The concept is that whatever is being asked, is negated when expressing uncertainty or confirmation from the recipient.

You do know what's up, don't you?
They won't show up, will they?

But what if the negation is semantic not grammatical?

  1. That should hardly matter, shouldn't it?
  2. That should hardly matter, should it?
  • Can you please add the tag-question tag? Thanks.
    – Mari-Lou A
    Feb 27, 2023 at 18:57
  • You get the standard negation when using the negative "That shouldn't matter, should it?"
    – ljden
    Feb 28, 2023 at 1:13
  • @Mari-LouA I have added it now. May I ask why you felt it was needed? Feb 28, 2023 at 12:12
  • So that users can find questions that ask about (directly or not) question tags (UK) tag questions (US) more easily.
    – Mari-Lou A
    Feb 28, 2023 at 21:16
  • @Mari-LouA Ah, you see, I was ignorant of the meaning of tag question. Assumed that it was just any question with some tag (and there's a requirement on ELL that each question is tagged with at least a single tag). They say: assumption is mother of all duckups for a reason... I stand corrected and appreciate the opportunity to have learned a new term. Thanks. Mar 1, 2023 at 5:40

1 Answer 1


'Hardly' makes the main clause negative, so the question tag should be in affirmative form. Whatever auxiliary verb appears in the main clause should usually be repeated in the question tag. This applies to most (all?) semantically negative adverbs placed before the main verb. If there is no auxiliary verb, use do in the correct tense. The exceptions are 'to be' (repeat 'be' in the right tense and to have (you can choose between 'do' and 'have').

  • That should hardly matter, should it?
  • John has very little money, doesn't/hasn't he?
  • Claudia can do almost nothing to help, can she?
  • Idle talk seldom helps, does it?
  • Ali rarely visits his aunt, does he?

But adjectives that have a negative meaning usually take a negative question tag. The same applies to adverbs placed (correctly) after the verb:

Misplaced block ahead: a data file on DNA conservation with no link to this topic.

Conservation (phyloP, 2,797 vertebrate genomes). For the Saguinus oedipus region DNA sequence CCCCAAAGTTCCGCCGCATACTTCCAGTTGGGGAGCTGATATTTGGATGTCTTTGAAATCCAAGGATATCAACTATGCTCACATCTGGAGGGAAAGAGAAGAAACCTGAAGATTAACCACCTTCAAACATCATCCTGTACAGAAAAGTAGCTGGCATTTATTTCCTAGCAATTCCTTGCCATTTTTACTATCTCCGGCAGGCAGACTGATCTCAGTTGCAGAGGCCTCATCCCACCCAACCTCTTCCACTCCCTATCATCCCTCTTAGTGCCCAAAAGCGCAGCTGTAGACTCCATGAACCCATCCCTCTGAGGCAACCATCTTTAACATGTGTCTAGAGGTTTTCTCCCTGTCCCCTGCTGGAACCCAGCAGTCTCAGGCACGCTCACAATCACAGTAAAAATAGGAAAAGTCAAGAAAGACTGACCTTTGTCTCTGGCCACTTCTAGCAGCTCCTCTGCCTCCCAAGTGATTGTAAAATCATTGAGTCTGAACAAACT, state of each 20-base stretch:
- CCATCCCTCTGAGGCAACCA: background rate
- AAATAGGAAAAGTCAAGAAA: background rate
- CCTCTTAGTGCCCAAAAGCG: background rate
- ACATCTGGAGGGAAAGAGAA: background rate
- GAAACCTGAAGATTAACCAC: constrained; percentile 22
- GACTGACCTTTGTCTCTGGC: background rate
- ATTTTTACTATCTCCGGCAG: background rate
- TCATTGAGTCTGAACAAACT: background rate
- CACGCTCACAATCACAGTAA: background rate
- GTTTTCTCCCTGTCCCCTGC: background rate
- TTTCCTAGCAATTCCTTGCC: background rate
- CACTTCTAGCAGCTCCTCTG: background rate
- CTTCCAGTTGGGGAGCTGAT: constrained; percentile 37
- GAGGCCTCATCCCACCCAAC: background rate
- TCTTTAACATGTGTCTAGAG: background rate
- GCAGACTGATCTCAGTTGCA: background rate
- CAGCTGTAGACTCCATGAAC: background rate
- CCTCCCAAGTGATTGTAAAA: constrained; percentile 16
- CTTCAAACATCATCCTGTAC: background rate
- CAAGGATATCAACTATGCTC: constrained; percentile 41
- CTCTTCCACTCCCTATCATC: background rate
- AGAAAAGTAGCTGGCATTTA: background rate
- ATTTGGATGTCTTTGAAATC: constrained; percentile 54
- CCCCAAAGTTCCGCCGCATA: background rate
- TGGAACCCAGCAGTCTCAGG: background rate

• Fido would make a poor bloodhound, wouldn't he?
  • Fido performed poorly at the dog show, didn't he?
  • Ali visits his aunt very rarely, doesn't he?

Be careful what you consider a negative meaning. 'slowly', for example, is not usually semantically negative, nor is to 'stay/go/become quiet'.

  • She opened the door slowly, didn't she?
  • Roxette always barks when I come in, but stays quiet when you do, doesn't she?

You can of course also say (for example):

  • Fido performed poorly at the dog show, did he?

but that changes the meaning a little. The sentence is no longer an affirmative sentence inviting (and possibly expecting) a confirmation from the listener but rather a real question. The speaker really wants to know whether poor old Fido scored poorly in the competition.

  • 2
    I feel sorry for poor Fido. Feb 27, 2023 at 9:12
  • 2
    So did I as I wrote it, but then I realised that his owner loves him dearly and Fido doesn't give a damn about rosettes!
    – Jaime
    Feb 27, 2023 at 10:10
  • I find this: John has very little money, doesn't/hasn't he? poorly worded to be relevant in that section. Would you agree that: John has virtually no money, does/has he? is better suited? Or did I miss the point? Feb 27, 2023 at 10:29
  • Oh! If you mean that the sentence in question is in the wrong list, you're perfectly right! ;-)
    – Jaime
    Feb 27, 2023 at 10:47
  • Your example seems to me irrelevant to the question, as it is explicitly negative (it contains an explicit 'no'). You may well be right if what you're trying to suggest is that "John has very little money, has/does he?" might also be possible in some dialects. But maybe I'm missing your point.
    – Jaime
    Feb 27, 2023 at 10:59

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